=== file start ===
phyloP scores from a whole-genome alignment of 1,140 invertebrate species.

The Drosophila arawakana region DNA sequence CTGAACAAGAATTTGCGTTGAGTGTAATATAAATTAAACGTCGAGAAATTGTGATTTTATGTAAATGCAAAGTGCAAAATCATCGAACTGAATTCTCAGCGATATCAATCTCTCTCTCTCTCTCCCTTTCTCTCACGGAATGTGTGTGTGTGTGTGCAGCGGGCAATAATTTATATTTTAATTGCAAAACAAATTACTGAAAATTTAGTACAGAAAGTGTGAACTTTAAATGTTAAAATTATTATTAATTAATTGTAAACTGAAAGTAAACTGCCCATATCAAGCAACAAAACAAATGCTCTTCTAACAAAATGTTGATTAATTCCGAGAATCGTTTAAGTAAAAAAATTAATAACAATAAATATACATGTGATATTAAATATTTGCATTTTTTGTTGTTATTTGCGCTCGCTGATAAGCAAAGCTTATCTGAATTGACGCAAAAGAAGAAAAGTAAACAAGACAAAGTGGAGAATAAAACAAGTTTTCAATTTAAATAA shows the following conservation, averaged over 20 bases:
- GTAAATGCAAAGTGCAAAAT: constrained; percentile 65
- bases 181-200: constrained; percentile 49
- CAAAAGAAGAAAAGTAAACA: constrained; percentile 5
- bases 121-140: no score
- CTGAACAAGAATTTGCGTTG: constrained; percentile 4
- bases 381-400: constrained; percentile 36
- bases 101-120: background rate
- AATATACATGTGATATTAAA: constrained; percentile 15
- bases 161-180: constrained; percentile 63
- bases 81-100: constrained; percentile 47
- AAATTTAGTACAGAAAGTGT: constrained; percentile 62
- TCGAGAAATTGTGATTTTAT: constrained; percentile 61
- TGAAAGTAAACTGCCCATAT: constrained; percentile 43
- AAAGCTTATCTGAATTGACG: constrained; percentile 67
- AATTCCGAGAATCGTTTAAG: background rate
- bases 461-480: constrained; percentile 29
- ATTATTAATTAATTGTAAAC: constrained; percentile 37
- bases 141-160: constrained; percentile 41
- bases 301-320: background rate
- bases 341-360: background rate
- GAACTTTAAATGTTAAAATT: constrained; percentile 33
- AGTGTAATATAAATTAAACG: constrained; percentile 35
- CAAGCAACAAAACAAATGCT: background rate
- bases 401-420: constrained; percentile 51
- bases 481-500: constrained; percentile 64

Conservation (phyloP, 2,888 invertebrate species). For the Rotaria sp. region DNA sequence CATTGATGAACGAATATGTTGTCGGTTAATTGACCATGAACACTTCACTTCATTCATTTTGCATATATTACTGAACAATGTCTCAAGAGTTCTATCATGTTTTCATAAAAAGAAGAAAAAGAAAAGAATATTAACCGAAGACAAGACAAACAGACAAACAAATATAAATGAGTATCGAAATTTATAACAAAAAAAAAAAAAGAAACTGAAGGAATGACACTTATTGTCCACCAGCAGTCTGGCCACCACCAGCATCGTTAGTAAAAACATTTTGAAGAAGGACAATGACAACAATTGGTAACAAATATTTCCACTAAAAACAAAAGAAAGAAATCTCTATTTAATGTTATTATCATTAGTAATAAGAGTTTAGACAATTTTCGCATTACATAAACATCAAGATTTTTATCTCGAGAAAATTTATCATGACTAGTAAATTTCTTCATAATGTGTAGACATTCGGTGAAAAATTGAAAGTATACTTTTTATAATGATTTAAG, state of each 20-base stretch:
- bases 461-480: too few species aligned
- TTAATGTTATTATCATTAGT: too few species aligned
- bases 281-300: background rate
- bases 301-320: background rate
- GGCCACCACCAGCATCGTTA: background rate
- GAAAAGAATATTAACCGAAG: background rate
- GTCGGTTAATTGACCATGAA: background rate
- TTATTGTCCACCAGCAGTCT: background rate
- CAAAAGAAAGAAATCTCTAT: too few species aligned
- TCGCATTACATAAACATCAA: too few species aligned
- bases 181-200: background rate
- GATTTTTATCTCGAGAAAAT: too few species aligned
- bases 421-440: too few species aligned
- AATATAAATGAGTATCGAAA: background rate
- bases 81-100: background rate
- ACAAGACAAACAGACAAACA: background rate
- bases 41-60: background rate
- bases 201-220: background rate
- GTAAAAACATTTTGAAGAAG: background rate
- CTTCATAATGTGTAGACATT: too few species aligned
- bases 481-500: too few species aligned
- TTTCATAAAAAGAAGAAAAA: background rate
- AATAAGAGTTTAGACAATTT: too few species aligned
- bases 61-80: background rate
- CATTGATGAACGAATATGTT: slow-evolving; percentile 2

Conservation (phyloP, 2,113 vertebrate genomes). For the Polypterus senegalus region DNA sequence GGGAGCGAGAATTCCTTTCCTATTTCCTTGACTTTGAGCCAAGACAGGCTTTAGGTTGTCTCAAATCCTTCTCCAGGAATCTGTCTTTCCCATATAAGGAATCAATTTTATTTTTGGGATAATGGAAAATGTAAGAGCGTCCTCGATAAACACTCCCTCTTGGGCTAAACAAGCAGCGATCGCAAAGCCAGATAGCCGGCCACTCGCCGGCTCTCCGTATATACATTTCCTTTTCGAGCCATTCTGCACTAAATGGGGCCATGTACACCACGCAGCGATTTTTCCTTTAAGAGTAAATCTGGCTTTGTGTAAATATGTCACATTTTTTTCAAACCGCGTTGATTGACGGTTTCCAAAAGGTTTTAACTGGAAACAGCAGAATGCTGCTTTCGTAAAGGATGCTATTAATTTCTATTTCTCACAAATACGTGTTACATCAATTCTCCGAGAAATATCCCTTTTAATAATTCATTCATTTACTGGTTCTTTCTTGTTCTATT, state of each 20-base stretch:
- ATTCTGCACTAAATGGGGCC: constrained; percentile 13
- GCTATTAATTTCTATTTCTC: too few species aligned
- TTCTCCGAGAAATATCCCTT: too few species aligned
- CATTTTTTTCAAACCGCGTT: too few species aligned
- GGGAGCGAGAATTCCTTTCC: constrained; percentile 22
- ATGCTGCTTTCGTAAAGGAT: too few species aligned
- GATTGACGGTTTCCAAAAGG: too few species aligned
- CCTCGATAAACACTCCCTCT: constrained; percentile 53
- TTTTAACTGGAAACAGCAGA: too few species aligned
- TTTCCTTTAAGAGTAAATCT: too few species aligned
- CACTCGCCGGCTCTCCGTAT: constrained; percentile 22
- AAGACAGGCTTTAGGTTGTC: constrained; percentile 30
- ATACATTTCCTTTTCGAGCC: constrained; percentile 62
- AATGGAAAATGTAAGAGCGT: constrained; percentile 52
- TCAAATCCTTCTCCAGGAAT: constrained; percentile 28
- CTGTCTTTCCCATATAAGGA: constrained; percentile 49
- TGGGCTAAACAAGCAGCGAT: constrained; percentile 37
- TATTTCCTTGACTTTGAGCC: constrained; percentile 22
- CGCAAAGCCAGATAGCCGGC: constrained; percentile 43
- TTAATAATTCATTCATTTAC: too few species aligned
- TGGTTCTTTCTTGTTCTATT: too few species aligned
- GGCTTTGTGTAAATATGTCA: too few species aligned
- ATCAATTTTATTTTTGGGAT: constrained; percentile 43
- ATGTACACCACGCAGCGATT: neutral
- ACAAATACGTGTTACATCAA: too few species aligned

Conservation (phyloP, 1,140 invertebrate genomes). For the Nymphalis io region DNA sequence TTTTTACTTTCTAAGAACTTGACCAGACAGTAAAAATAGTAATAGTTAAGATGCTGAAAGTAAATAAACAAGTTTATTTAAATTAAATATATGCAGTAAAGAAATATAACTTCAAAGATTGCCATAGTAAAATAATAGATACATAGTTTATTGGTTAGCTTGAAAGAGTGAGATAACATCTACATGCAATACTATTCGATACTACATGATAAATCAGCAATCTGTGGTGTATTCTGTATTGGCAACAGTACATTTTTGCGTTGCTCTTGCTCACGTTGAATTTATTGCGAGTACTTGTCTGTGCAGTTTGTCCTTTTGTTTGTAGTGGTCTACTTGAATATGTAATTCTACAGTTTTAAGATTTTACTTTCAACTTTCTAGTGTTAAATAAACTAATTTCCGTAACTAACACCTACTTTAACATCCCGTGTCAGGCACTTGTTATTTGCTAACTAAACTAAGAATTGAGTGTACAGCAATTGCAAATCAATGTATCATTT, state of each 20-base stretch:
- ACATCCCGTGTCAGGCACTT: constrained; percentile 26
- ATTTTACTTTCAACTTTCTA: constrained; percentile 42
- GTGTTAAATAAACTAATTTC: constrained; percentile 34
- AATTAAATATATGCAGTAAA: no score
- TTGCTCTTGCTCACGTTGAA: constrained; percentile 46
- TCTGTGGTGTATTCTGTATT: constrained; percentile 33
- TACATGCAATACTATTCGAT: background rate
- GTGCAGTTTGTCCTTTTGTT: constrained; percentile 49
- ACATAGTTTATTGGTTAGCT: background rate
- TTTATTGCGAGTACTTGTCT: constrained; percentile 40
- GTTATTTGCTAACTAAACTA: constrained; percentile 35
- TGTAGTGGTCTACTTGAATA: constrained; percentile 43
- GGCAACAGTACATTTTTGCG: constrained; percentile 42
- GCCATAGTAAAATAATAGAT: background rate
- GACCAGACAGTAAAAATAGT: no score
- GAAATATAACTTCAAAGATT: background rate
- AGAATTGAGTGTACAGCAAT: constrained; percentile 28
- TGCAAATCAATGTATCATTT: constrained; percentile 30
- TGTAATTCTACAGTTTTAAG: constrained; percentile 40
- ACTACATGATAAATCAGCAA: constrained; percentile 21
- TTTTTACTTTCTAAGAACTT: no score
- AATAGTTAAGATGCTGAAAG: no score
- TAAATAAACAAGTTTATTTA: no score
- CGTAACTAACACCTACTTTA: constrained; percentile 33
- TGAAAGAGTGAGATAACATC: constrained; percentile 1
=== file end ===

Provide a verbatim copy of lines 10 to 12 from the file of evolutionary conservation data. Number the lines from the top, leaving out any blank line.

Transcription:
- AATATACATGTGATATTAAA: constrained; percentile 15
- bases 161-180: constrained; percentile 63
- bases 81-100: constrained; percentile 47